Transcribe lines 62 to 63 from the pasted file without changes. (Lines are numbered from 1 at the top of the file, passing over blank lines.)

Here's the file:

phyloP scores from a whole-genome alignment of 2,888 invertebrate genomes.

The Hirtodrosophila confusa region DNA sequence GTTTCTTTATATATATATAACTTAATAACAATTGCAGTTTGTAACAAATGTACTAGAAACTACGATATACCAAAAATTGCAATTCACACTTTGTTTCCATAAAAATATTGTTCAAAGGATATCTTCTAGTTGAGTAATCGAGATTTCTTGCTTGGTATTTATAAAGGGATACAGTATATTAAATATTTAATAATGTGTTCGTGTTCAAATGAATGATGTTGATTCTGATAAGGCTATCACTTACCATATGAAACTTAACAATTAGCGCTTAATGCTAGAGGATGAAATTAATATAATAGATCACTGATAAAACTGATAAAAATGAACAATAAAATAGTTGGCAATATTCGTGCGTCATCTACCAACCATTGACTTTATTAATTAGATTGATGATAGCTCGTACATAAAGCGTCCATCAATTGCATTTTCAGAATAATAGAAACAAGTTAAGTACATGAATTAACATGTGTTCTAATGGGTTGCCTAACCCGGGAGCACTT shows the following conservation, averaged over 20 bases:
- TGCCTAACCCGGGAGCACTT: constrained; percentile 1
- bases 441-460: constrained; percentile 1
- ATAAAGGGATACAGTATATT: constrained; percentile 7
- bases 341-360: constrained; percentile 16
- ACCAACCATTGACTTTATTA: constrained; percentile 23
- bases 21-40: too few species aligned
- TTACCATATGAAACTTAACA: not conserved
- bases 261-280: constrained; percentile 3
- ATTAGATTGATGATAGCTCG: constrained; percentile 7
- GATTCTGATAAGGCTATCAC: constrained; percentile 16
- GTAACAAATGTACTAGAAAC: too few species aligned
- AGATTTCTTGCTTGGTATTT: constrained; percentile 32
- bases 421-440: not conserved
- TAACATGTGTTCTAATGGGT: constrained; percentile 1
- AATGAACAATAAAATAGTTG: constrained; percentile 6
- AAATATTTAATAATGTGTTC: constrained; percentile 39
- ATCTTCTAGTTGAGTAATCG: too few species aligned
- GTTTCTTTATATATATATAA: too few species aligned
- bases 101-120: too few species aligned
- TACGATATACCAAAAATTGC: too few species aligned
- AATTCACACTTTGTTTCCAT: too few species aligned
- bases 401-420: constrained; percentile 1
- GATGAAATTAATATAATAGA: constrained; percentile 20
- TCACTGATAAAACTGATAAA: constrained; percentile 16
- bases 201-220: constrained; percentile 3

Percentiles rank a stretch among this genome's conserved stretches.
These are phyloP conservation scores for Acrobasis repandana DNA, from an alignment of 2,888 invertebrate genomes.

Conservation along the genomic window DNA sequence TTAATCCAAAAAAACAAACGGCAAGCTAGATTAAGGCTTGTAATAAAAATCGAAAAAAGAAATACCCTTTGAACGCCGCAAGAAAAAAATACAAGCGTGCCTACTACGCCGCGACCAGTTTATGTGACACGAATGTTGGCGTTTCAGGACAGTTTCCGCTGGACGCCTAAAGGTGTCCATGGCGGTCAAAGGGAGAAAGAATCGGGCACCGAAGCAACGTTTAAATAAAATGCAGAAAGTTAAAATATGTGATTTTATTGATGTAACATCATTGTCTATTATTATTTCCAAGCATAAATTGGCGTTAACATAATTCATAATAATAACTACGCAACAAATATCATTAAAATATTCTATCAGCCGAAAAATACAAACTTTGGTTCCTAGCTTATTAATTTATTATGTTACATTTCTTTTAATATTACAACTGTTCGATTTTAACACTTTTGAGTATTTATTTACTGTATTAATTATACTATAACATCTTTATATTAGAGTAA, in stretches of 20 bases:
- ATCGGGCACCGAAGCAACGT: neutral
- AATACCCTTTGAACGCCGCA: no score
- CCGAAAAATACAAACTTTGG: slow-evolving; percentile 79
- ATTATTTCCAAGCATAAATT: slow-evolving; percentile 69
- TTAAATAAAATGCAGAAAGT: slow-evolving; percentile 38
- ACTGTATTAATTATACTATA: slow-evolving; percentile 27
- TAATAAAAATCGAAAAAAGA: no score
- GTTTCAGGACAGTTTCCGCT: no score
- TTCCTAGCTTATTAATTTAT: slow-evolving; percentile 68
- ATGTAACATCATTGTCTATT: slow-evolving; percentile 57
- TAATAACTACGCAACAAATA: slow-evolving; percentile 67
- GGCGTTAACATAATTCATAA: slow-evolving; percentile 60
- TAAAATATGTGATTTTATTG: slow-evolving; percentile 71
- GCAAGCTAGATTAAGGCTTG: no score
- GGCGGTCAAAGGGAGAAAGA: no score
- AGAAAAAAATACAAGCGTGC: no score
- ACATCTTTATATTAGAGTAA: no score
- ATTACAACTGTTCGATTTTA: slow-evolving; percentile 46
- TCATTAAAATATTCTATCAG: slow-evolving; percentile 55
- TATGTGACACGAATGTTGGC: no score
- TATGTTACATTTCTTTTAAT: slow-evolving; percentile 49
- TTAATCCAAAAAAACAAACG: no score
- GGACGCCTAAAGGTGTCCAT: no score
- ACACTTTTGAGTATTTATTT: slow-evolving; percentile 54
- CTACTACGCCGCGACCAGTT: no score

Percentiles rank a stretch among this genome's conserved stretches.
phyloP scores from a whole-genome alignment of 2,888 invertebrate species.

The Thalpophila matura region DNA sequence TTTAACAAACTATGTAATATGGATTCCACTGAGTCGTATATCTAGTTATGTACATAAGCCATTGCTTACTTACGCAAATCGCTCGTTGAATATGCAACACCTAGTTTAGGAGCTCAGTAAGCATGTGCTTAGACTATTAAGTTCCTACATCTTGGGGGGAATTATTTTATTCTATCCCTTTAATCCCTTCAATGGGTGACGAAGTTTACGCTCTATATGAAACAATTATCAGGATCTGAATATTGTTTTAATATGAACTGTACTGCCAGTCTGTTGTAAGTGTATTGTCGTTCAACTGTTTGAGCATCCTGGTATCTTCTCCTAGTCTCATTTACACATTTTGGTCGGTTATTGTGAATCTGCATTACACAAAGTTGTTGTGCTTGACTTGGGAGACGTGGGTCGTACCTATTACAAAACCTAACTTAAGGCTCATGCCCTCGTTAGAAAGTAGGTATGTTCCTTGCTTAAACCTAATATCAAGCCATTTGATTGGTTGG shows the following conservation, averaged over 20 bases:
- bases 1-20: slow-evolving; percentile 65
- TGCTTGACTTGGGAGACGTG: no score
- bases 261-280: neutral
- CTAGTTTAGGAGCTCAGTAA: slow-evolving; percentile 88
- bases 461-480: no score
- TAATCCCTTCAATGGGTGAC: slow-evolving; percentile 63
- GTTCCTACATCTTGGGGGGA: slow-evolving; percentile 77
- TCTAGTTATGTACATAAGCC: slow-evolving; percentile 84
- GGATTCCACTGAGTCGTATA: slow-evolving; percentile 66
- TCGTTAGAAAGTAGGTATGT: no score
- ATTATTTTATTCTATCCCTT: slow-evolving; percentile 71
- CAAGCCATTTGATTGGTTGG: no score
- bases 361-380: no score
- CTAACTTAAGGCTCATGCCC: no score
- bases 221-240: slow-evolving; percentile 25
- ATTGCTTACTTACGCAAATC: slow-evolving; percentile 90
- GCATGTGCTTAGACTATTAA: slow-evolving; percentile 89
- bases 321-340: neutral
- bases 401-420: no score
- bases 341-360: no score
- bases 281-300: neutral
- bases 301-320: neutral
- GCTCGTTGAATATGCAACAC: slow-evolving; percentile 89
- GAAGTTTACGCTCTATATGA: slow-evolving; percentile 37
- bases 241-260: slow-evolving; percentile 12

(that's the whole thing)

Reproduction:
- CTAGTTTAGGAGCTCAGTAA: slow-evolving; percentile 88
- bases 461-480: no score